Kansas will require masks in public spaces statewide starting Friday

Kansas COVID-19 vaccines

Kansas Gov. Laura Kelly puts on a mask after a news conference on June 22.

This story has been corrected to show that the State Finance Council will only review the order, it cannot revoke it.

TOPEKA, Kansas — Kansans from Liberal to Leavenworth will need to wear a mask in public starting Friday.

Democratic Gov. Laura Kelly said she will issue a new executive order later this week requiring masks. While the State Finance Council will review the order — a Republican-majority panel of legislators that she has clashed with during the pandemic — they cannot revoke it.

“If they care about keeping the businesses in their district open, they won’t fight this one,” Kelly said at a news conference Monday.

Kansas is one of several states in the U.S. that have seen an increase in coronavirus cases over the past few weeks. As of Monday, the state’s tally is at more than 14,000 COVID-19 cases and 270 deaths.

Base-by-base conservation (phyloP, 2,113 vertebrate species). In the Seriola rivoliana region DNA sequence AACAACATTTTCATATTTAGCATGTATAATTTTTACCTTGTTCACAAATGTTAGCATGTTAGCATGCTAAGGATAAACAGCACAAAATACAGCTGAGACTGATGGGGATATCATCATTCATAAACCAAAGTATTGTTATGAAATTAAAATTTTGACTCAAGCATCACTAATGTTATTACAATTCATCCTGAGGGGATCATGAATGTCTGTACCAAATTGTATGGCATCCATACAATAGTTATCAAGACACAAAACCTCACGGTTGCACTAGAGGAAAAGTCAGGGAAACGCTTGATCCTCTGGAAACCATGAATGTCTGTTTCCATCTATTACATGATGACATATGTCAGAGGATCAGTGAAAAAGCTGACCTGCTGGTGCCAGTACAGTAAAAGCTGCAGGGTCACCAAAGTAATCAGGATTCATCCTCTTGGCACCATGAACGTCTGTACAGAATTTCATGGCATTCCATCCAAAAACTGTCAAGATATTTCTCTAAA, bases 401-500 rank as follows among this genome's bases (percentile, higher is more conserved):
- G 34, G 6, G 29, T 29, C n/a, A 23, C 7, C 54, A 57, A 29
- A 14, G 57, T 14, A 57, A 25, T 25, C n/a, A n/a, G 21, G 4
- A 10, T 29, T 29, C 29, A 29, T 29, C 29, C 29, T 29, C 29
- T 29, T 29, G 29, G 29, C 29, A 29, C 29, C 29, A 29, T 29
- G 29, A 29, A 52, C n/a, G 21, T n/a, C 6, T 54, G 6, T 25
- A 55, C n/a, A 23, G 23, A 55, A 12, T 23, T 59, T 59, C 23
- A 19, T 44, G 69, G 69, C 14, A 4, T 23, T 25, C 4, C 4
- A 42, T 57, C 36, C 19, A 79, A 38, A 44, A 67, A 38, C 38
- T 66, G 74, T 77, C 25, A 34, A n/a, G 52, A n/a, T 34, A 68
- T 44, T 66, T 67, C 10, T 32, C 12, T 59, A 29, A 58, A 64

Because of the uptick across the country as businesses have reopened, other states with Democratic governors, including California. Washington and North Carolina, have instituted mask ordinances. Florida and Texas, which have Republican governors, shut down bars after large spikes in COVID-19 cases.

Kelly said that there is “enough data to really prove that masks work, and no mask doesn’t work,” adding, “I know people don’t like masks. I don’t like them either. Too bad.”

Already, Kansas City, Missouri, has instituted a mask ordinance, with Wyandotte County to follow at 5 p.m. Tuesday. Douglas County’s mandate starts Wednesday.

The governor said the attorney general’s office will enforce the statewide mandate.

The governor’s office said that most Kansans will have to wear masks in stores, shops, restaurants and places where people cannot maintain a 6-foot distance. More details about the ordinance will be released on Thursday.

Kelly and Republican lawmakers on the State Finance Council had contentious fights over executive orders starting about a month into the pandemic over whether churches could be singled out in the statewide stay-at-home mandate.

Eventually, lawmakers and the governor had to compromise on things like Kansas’ reopening plan, which became a recommendation instead of mandate, as well as who could decide on how to spend coronavirus aid.

This is a developing story and will be updated.

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